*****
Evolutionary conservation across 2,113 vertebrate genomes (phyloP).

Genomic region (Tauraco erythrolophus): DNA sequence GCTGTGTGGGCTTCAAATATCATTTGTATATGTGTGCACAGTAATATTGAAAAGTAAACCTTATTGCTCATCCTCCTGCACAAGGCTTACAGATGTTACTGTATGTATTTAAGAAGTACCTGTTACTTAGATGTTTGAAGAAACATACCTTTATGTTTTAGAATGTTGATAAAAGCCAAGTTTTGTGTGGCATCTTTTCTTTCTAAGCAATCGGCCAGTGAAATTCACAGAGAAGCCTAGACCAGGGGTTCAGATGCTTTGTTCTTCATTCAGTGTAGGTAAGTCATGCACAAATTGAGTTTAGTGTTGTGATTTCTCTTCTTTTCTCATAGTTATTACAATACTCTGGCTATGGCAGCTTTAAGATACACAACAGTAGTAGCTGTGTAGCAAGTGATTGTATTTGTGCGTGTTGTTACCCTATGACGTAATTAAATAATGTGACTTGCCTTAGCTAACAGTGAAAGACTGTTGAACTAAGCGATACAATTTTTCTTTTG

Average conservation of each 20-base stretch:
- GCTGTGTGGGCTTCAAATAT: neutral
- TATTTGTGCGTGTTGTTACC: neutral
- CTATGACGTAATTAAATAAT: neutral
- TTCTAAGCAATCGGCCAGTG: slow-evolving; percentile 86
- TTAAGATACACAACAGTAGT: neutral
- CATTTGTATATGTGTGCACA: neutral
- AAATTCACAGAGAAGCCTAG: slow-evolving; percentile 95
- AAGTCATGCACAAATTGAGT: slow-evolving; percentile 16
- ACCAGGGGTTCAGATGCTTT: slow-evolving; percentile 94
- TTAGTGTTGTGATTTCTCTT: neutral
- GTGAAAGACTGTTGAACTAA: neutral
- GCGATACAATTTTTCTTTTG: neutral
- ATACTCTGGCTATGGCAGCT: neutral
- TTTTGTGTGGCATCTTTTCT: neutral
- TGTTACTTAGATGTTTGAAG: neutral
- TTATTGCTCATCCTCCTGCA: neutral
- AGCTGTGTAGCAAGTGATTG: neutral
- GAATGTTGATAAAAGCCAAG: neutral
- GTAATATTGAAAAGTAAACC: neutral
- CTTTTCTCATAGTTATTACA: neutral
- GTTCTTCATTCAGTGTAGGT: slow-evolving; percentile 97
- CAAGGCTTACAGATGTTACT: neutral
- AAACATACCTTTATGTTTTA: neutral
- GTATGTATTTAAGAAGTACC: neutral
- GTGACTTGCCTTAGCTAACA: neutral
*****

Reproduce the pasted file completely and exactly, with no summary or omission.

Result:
Evolutionary conservation across 2,113 vertebrate genomes (phyloP).

Genomic region (Tauraco erythrolophus): DNA sequence GCTGTGTGGGCTTCAAATATCATTTGTATATGTGTGCACAGTAATATTGAAAAGTAAACCTTATTGCTCATCCTCCTGCACAAGGCTTACAGATGTTACTGTATGTATTTAAGAAGTACCTGTTACTTAGATGTTTGAAGAAACATACCTTTATGTTTTAGAATGTTGATAAAAGCCAAGTTTTGTGTGGCATCTTTTCTTTCTAAGCAATCGGCCAGTGAAATTCACAGAGAAGCCTAGACCAGGGGTTCAGATGCTTTGTTCTTCATTCAGTGTAGGTAAGTCATGCACAAATTGAGTTTAGTGTTGTGATTTCTCTTCTTTTCTCATAGTTATTACAATACTCTGGCTATGGCAGCTTTAAGATACACAACAGTAGTAGCTGTGTAGCAAGTGATTGTATTTGTGCGTGTTGTTACCCTATGACGTAATTAAATAATGTGACTTGCCTTAGCTAACAGTGAAAGACTGTTGAACTAAGCGATACAATTTTTCTTTTG

Average conservation of each 20-base stretch:
- GCTGTGTGGGCTTCAAATAT: neutral
- TATTTGTGCGTGTTGTTACC: neutral
- CTATGACGTAATTAAATAAT: neutral
- TTCTAAGCAATCGGCCAGTG: slow-evolving; percentile 86
- TTAAGATACACAACAGTAGT: neutral
- CATTTGTATATGTGTGCACA: neutral
- AAATTCACAGAGAAGCCTAG: slow-evolving; percentile 95
- AAGTCATGCACAAATTGAGT: slow-evolving; percentile 16
- ACCAGGGGTTCAGATGCTTT: slow-evolving; percentile 94
- TTAGTGTTGTGATTTCTCTT: neutral
- GTGAAAGACTGTTGAACTAA: neutral
- GCGATACAATTTTTCTTTTG: neutral
- ATACTCTGGCTATGGCAGCT: neutral
- TTTTGTGTGGCATCTTTTCT: neutral
- TGTTACTTAGATGTTTGAAG: neutral
- TTATTGCTCATCCTCCTGCA: neutral
- AGCTGTGTAGCAAGTGATTG: neutral
- GAATGTTGATAAAAGCCAAG: neutral
- GTAATATTGAAAAGTAAACC: neutral
- CTTTTCTCATAGTTATTACA: neutral
- GTTCTTCATTCAGTGTAGGT: slow-evolving; percentile 97
- CAAGGCTTACAGATGTTACT: neutral
- AAACATACCTTTATGTTTTA: neutral
- GTATGTATTTAAGAAGTACC: neutral
- GTGACTTGCCTTAGCTAACA: neutral